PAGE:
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Fordham University Confronts a Series of Bias Incidents

Sunday, March 04, 2012

Fordham students Luke Taylor and Thomas Welch think the administration has done a good job confronting the bias incidents (WNYC/Arun Venugopal)

Fordham University has launched an investigation into its third bias incident within a month, the latest being the discovery of a racial slur scrawled on a bathroom wall.

The latest incident follows the discovery of a homophobic slur last week at the university's midtown campus and another racial slur, written on the Bronx dorm room door of a black student in early February.

"Bigotry has no place in civilized discourse," wrote Jeffrey Gray, the university's senior vice president for Student Affairs, in a statement circulated to the university community on Friday, "much less within the walls of the academy. As a Jesuit university we rightly hold ourselves to elevated standards of speech and behavior. The individual or individuals who have committed these acts fall woefully short of those standards."

However, Marisa Carroll, a Fordham student and editor of the school paper, known as "The Paper," argues that there is a "culture of racism" and homophobia on campus. She believes the university was slow to confront it after the initial incident.

"It seems as though if you don't use those moments as really key, teachable moments, then you could lose that opportunity and the wrong messages can go out to your student body."

Carroll acknowledged that Fordham was "not a particularly bigoted center of thought" but said she had received taunts and had been sexually harassed on the Rose Hill campus in the Bronx.

A number of students approached on Sunday at the school's midtown campus seemed unaware of the incidents. However, Thomas Welch, an undergrad and secretary of the LGBT group the Rainbow Alliance, felt the university had done a good job of confronting the problem, following discovery of the homophobic slur, last week.

"The incident had just occurred on Monday and then we had a Town hall meeting on Tuesday," Welch said, "which, like, 80 people showed up to. So I think that was really beneficial. And I think that people got to air their concerns and what might be done, and we got a lot of brainstorming going on, so I think it was really good."

The administration had previously issued statements saying it was organizing floor meetings around the issue and would consider criminal prosecution against the perpetrators. It is also encouraging students and faculty to join in a vigil, planned by student groups on Thursday.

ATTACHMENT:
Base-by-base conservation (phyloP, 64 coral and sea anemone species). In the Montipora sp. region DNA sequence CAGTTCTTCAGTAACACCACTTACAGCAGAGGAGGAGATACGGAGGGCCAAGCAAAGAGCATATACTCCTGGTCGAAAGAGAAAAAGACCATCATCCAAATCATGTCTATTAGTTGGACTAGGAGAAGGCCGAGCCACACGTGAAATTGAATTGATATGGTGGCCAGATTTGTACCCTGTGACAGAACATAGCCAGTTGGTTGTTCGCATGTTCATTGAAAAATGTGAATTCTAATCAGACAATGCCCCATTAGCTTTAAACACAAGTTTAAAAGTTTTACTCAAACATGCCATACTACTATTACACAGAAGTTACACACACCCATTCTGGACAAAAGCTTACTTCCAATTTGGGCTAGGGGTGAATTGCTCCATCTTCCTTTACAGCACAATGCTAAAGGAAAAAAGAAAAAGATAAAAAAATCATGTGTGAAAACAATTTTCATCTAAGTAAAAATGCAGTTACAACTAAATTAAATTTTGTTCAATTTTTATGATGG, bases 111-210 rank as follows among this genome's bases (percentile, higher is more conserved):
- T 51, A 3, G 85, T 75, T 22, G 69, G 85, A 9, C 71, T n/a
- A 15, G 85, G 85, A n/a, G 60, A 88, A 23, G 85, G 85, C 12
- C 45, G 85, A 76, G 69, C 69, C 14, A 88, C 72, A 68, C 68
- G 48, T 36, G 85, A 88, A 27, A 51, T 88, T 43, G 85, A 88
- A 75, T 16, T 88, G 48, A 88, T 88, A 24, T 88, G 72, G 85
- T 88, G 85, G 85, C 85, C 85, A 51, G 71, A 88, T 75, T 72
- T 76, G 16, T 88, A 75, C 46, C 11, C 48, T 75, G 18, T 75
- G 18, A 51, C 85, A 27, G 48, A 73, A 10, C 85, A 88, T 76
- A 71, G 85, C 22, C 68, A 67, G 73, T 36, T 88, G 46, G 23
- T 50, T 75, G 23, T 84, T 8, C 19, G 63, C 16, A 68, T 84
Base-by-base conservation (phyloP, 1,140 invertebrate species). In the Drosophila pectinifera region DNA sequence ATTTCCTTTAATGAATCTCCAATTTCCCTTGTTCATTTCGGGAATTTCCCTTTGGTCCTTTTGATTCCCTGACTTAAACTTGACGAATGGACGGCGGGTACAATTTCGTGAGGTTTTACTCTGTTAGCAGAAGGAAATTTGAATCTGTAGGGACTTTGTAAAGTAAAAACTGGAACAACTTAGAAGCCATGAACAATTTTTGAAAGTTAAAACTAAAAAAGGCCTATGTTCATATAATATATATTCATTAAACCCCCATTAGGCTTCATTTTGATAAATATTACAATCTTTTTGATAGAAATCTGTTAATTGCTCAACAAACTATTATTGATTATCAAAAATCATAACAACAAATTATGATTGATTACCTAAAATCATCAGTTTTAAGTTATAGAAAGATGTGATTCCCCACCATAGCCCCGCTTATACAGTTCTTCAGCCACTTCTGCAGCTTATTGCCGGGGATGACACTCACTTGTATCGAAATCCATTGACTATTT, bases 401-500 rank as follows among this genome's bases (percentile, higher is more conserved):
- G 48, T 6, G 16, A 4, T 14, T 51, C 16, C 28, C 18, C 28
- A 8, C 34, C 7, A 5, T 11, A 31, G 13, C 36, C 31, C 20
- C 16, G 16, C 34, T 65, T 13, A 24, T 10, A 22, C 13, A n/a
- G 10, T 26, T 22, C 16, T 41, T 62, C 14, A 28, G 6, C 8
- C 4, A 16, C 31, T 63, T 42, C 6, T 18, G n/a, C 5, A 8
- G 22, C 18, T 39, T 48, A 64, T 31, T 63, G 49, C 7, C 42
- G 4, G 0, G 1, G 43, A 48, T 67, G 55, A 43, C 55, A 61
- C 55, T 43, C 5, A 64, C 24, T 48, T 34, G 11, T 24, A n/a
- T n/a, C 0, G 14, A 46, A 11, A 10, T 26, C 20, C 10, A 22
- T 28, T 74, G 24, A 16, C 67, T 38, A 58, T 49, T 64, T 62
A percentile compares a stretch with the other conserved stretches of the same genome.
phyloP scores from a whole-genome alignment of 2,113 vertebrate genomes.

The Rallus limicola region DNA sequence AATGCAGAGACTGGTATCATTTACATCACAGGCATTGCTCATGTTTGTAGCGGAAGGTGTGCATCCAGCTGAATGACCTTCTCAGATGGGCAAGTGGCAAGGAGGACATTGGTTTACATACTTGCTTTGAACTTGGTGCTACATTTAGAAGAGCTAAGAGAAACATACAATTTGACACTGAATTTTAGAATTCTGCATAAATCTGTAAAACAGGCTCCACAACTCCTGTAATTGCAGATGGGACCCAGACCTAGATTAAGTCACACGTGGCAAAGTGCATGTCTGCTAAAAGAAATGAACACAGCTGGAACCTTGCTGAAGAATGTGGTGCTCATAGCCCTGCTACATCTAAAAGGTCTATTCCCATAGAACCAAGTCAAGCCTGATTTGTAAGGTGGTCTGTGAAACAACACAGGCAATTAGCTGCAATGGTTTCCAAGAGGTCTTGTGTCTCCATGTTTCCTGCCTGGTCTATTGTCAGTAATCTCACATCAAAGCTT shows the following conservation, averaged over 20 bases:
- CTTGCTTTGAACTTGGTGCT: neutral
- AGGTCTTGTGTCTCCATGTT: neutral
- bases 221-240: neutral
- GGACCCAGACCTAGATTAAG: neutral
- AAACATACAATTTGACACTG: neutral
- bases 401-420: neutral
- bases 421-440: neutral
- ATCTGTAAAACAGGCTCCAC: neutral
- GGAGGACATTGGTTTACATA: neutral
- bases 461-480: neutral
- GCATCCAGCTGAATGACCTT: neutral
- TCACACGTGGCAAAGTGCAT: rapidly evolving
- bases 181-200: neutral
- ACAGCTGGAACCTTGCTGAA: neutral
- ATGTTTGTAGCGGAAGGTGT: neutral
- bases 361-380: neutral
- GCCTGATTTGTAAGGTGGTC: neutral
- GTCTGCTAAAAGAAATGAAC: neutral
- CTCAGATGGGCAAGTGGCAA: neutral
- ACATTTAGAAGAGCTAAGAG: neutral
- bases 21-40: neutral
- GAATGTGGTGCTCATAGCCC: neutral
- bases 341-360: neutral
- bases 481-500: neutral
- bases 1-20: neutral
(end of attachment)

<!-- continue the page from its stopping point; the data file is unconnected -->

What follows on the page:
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Comments [7]

Robert J W from Washington Heights

Fordham University caters to the white privileged and the University itself is rampant with bias within its gates. They don't talk about it, but it is in their in their admissions, financial aid department, their clubs the Resident RA selection process, their on campus jobs and their sports teams.

Feb. 14 2014 05:40 PM
Alumna

To the white privileged this may seem like 'disparaging graffitti' but to colored students who have to endure racism and discrimination in their home away from home this is a big deal. It is okay to cal it what it is-- racist-- it is NOT okay to be fine with anyone hurting someone with words that carry lots of hurtful historical significance. As a FU alumna I can confirm that these aren't isolated incidents and occurred while I was on campus and before then as well. If you think this is okay, then you should go and educate yourself on the effects of racism.

Mar. 06 2012 09:52 AM
Alyson

I would like to note that most of the outrage on how administration handled the incidents was over the initial crime committed on the door of an RA, to which administration did not send out any notification to students nor hold any kind of town hall or even floor meeting for that particular building. I think if WNYC wanted to get the full story, or a slightly more accurate story, they should have spoken to students 1) of color, since the initial slur was a racial one 2) at the Rose Hill campus, where the initial incident was committed, and preferably 3) who are part of the group outraged by the incidents, so that they could get the that side of the argument. And just for kicks, someone could have easily contacted the student who was targeted for a better understanding of what exactly happened.

Mar. 06 2012 05:42 AM
Michael from NYC Metro-Area Cyberspace

One more time: "Parishioner".

Mar. 05 2012 02:08 PM

As a Jesuit University Grad, I should know better than to post a message with the word "Parishoner" and "immature" misspelled! Maybe we can find a way to edit our mistakes in this environment! :)

Mar. 05 2012 02:04 PM
Michael from Parishinoer of Archdiocese of NY; Jesuit Univ. Grad.

What was the first incident? Another act of disparaging graffiti? How do such petty, inmature acts rise to the level of newsworthiness?

Mar. 05 2012 01:37 PM
Margo G.G. from The Bronx

It might ad weight to your "think the administration has done a good job confronting the bias incidents" if the students pictured were not both white males.
Just a thought.
As an adjunct at Fordham I don't know that I agree with how the administration is dealing with the issue, but I know that the appearance of white men telling others that "everything is OK" or "everything will be addressed" does not engender great enthusiasm.

Mar. 05 2012 05:33 AM

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